How do we practice transhumanity in daily life? What’s the plan? What’re the steps? Besides simply engaging in ongoing discussions on the future, we can undertake some projects today:
- Autology—“Know thyself.” By (1) keeping abreast of current science regarding our human bodies, minds, and spirits and (2) studying ourselves through examination, reflection, and expression, we develop the intellectual groundwork for transcendence of our present vale of humanity.
- Autonomy—“Govern thyself.” By taking personal responsibility for our own circumstances and progress, we strengthen a courageous psychology that enables us to take a critical view of the self that we come to know.
- Encracy—“Master thyself.” (A transliteration and repurposing of a term from Ancient Greek, enkrateia, which meant “mastery of self”.) Building on intellectual and motivational foundations, we can take courageous steps to enhance our everyday lives with the new technologies that lead us stepwise into eventual transhumanity.
Transhumanity isn’t science fiction. And transhumanity isn’t just technological–philosophical discourse. Transhumanity can enhance everyday life—even today—when we walk the path of autology, autonomy, and encracy.
Living a “documented life” figures importantly in many personal journeys into transhumanity. But how, exactly, does this kind of “autology” (i.e., “study of self”) work?
- Somatology. First, we need a thorough understanding of our own physical bodies, based in our personal genome and extended by current science on fitness, nutrition, and wellness. For many, a personal somatology involves, at a minimum, genome sequencing and fitness+nutrition journaling.
- Psychology. We need to know how our own mind works. Cognitive science has much to tell us, of course, but because lacunæ in this field keep us from fully explaining our mental realities by reductionist reference to our brain physiology and chemistry, we still have to rely much on psychology. Knowing how our mind works requires us to experiment and to journal introspectively and reflexively, then to apply state-of-the-art psychological insights.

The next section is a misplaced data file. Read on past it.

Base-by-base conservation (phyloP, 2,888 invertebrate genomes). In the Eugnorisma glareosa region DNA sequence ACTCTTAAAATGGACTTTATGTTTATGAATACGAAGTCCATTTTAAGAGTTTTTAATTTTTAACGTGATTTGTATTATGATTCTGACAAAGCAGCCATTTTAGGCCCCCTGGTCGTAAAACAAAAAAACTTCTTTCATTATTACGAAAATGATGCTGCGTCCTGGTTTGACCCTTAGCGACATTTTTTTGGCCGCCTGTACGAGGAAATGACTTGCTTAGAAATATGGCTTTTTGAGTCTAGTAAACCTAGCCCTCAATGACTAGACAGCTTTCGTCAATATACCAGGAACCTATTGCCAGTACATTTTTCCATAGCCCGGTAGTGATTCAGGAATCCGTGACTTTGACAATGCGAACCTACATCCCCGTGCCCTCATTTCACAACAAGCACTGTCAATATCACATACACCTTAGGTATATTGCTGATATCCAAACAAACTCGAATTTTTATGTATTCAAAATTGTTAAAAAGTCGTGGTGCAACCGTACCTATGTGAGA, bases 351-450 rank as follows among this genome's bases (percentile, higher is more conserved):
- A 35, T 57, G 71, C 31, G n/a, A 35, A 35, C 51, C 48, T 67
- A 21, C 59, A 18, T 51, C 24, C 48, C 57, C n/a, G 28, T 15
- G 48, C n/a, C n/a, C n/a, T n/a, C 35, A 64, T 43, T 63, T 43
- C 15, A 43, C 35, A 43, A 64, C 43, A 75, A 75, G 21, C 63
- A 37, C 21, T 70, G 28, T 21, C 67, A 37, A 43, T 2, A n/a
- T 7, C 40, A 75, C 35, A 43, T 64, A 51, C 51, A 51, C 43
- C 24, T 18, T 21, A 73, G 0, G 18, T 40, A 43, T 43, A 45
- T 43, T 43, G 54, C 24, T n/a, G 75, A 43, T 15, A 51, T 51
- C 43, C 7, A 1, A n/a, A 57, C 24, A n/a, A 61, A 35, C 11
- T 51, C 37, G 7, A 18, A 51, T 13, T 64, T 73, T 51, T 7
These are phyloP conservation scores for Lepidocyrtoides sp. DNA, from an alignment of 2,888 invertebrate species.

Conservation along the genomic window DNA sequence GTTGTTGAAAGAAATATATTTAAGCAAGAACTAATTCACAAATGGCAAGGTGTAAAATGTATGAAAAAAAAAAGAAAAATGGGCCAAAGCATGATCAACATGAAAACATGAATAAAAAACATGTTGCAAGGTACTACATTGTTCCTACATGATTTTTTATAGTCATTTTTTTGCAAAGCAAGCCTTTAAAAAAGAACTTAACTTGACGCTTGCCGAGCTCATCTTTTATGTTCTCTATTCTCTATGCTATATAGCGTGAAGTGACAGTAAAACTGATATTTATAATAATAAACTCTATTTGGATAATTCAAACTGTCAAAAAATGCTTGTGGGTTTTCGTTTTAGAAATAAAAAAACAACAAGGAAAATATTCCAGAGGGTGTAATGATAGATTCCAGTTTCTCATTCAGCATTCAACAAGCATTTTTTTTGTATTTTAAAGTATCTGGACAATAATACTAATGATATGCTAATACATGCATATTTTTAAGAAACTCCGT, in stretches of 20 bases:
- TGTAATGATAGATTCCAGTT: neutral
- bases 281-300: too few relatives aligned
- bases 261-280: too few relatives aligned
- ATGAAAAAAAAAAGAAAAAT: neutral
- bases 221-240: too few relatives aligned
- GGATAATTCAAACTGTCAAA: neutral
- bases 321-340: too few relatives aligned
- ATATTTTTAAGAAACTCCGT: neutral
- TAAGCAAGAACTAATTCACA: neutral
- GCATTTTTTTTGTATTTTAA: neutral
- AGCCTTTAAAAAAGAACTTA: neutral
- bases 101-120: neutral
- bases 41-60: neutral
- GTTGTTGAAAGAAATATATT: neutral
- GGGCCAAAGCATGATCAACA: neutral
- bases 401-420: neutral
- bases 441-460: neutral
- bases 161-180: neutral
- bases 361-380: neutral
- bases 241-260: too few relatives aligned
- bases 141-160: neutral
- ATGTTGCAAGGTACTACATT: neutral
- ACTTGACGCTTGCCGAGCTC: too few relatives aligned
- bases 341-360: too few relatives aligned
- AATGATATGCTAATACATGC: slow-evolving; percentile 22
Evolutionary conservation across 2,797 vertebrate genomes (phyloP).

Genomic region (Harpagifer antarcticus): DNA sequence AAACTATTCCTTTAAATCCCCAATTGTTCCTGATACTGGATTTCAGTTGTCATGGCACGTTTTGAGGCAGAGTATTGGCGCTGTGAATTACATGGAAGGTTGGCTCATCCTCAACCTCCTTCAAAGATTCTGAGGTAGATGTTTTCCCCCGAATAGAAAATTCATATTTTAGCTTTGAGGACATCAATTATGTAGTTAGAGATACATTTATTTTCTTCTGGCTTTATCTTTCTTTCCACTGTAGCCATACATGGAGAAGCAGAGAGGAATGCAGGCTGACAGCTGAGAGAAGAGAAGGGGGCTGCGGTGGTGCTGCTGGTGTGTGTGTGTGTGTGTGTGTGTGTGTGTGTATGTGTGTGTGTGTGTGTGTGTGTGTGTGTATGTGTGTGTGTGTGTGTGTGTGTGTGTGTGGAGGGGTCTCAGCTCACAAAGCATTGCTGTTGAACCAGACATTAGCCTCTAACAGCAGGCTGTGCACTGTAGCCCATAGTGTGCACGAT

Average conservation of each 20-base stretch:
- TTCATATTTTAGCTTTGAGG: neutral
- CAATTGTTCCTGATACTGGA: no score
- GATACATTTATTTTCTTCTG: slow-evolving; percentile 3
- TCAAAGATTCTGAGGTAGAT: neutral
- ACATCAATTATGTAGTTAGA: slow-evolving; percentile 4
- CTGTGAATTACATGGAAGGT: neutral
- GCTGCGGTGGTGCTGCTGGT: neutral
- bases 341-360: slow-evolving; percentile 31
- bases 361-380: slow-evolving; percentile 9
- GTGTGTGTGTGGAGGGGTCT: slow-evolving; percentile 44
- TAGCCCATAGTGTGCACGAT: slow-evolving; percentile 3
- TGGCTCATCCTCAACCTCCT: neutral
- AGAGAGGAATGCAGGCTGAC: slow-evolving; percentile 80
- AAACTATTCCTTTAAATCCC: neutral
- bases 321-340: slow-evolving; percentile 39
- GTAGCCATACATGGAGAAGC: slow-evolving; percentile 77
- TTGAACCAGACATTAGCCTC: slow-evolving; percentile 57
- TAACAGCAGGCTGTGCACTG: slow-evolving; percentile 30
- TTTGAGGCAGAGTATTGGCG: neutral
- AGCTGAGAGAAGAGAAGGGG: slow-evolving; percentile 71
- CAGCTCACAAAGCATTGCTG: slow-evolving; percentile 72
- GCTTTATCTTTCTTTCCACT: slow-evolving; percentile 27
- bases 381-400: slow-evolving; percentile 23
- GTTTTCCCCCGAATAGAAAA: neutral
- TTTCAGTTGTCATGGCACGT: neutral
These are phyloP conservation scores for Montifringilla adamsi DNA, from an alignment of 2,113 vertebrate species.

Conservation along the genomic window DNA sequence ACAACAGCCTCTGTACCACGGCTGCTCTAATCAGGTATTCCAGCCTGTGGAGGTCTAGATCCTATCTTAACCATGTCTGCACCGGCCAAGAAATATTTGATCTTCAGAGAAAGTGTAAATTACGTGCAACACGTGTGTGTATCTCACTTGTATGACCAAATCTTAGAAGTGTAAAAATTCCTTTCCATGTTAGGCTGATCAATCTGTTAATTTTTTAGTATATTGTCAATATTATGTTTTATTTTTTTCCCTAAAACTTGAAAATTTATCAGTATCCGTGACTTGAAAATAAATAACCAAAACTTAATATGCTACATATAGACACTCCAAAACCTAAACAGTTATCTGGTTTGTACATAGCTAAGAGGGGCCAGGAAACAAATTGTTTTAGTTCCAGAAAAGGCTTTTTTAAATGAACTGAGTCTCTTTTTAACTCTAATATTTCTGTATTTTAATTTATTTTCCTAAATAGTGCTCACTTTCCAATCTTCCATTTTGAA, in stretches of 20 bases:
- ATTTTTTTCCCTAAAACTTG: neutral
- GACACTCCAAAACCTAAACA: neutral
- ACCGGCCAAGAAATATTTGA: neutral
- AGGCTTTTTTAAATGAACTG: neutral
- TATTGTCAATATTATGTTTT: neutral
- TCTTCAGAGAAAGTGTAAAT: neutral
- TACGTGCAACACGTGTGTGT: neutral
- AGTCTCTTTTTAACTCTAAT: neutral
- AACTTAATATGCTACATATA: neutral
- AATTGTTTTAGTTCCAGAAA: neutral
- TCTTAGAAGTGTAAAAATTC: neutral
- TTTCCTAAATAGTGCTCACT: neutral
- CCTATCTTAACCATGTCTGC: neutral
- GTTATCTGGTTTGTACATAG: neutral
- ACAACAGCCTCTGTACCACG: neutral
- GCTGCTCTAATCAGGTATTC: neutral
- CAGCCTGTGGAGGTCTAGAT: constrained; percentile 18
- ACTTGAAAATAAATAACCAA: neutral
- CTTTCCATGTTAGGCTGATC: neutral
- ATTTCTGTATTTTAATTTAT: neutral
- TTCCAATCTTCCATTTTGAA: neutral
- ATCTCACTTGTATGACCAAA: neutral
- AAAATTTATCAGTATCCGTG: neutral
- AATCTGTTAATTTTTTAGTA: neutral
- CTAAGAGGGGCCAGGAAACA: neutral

- Phenomenology. I would argue that we need, beyond just a personal somatology and personal psychology, a personal phenomenology, an understanding of the things that proceed from our spirit. (A personal “noumenology” seems an impossibility—we can’t know our spirit in its essence.) We need to journal expressively, letting our spirit make itself known daily in creative pursuits that reveal the core of our person.
Autology facilitates transhumanity for a reason that becomes clear when we think back to the writing on the wall at the Temple of Apollo at Delphi: “Know thyself.” Before we can transcend our own limits, we have to know our limits; we know our own limits only through meticulous autology.